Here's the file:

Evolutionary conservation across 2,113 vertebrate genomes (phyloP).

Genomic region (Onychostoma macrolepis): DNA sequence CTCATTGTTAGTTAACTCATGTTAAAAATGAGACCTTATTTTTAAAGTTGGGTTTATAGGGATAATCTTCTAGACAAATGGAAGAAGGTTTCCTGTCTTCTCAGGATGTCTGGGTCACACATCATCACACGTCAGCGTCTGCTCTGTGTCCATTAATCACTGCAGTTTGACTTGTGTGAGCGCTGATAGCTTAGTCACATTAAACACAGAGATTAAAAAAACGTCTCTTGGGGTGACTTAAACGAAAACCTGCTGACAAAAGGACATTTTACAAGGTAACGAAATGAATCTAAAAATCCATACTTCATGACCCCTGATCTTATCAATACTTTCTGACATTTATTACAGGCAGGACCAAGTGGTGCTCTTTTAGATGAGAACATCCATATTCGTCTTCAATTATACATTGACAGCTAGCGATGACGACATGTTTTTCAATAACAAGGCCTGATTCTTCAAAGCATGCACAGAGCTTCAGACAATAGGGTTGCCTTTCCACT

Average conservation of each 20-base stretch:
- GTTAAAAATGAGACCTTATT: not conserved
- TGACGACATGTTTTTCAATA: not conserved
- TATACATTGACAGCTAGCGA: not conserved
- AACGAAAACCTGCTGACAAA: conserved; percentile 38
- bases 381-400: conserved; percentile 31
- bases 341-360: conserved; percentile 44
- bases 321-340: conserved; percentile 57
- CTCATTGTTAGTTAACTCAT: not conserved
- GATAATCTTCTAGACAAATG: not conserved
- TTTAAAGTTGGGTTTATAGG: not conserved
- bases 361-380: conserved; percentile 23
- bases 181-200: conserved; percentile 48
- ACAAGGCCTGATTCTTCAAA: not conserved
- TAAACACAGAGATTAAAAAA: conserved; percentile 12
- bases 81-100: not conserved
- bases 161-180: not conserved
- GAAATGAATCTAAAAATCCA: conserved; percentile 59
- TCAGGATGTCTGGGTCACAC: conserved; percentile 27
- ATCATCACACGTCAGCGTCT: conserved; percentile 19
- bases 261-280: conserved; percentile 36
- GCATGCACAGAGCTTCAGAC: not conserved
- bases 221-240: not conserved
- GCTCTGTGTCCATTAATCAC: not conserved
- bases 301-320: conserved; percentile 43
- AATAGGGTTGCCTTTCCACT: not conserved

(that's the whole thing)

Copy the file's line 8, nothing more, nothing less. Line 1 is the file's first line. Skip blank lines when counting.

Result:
- bases 381-400: conserved; percentile 31